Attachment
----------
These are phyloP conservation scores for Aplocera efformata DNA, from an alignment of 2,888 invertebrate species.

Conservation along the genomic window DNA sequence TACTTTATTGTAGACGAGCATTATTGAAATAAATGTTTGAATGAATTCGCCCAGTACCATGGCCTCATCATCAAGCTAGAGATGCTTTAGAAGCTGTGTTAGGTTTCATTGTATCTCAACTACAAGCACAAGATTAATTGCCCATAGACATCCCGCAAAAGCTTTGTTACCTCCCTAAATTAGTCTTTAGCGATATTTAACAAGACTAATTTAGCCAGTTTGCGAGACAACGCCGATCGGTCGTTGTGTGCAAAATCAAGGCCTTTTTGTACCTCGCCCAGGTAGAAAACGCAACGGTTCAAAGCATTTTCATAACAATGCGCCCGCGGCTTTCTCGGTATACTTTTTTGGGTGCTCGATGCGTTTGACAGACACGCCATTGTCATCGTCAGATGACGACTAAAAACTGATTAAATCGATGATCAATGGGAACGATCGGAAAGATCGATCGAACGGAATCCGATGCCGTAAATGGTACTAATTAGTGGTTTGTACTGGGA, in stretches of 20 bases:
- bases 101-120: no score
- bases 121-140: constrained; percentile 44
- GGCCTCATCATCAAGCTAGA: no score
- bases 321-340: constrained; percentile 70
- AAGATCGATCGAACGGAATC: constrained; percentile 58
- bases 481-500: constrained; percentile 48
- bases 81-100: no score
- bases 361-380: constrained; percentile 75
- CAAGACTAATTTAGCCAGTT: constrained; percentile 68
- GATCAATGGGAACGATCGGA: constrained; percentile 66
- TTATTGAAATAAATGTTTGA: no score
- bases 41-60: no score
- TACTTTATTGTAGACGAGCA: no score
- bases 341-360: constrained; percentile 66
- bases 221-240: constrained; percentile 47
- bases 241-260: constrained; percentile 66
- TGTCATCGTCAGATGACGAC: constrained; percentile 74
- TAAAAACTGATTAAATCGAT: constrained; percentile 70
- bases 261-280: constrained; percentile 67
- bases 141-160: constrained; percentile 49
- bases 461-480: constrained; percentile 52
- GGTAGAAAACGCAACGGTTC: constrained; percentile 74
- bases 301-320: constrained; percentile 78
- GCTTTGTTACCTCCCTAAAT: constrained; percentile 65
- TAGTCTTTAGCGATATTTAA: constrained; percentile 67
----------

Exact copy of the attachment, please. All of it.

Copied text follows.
These are phyloP conservation scores for Aplocera efformata DNA, from an alignment of 2,888 invertebrate species.

Conservation along the genomic window DNA sequence TACTTTATTGTAGACGAGCATTATTGAAATAAATGTTTGAATGAATTCGCCCAGTACCATGGCCTCATCATCAAGCTAGAGATGCTTTAGAAGCTGTGTTAGGTTTCATTGTATCTCAACTACAAGCACAAGATTAATTGCCCATAGACATCCCGCAAAAGCTTTGTTACCTCCCTAAATTAGTCTTTAGCGATATTTAACAAGACTAATTTAGCCAGTTTGCGAGACAACGCCGATCGGTCGTTGTGTGCAAAATCAAGGCCTTTTTGTACCTCGCCCAGGTAGAAAACGCAACGGTTCAAAGCATTTTCATAACAATGCGCCCGCGGCTTTCTCGGTATACTTTTTTGGGTGCTCGATGCGTTTGACAGACACGCCATTGTCATCGTCAGATGACGACTAAAAACTGATTAAATCGATGATCAATGGGAACGATCGGAAAGATCGATCGAACGGAATCCGATGCCGTAAATGGTACTAATTAGTGGTTTGTACTGGGA, in stretches of 20 bases:
- bases 101-120: no score
- bases 121-140: constrained; percentile 44
- GGCCTCATCATCAAGCTAGA: no score
- bases 321-340: constrained; percentile 70
- AAGATCGATCGAACGGAATC: constrained; percentile 58
- bases 481-500: constrained; percentile 48
- bases 81-100: no score
- bases 361-380: constrained; percentile 75
- CAAGACTAATTTAGCCAGTT: constrained; percentile 68
- GATCAATGGGAACGATCGGA: constrained; percentile 66
- TTATTGAAATAAATGTTTGA: no score
- bases 41-60: no score
- TACTTTATTGTAGACGAGCA: no score
- bases 341-360: constrained; percentile 66
- bases 221-240: constrained; percentile 47
- bases 241-260: constrained; percentile 66
- TGTCATCGTCAGATGACGAC: constrained; percentile 74
- TAAAAACTGATTAAATCGAT: constrained; percentile 70
- bases 261-280: constrained; percentile 67
- bases 141-160: constrained; percentile 49
- bases 461-480: constrained; percentile 52
- GGTAGAAAACGCAACGGTTC: constrained; percentile 74
- bases 301-320: constrained; percentile 78
- GCTTTGTTACCTCCCTAAAT: constrained; percentile 65
- TAGTCTTTAGCGATATTTAA: constrained; percentile 67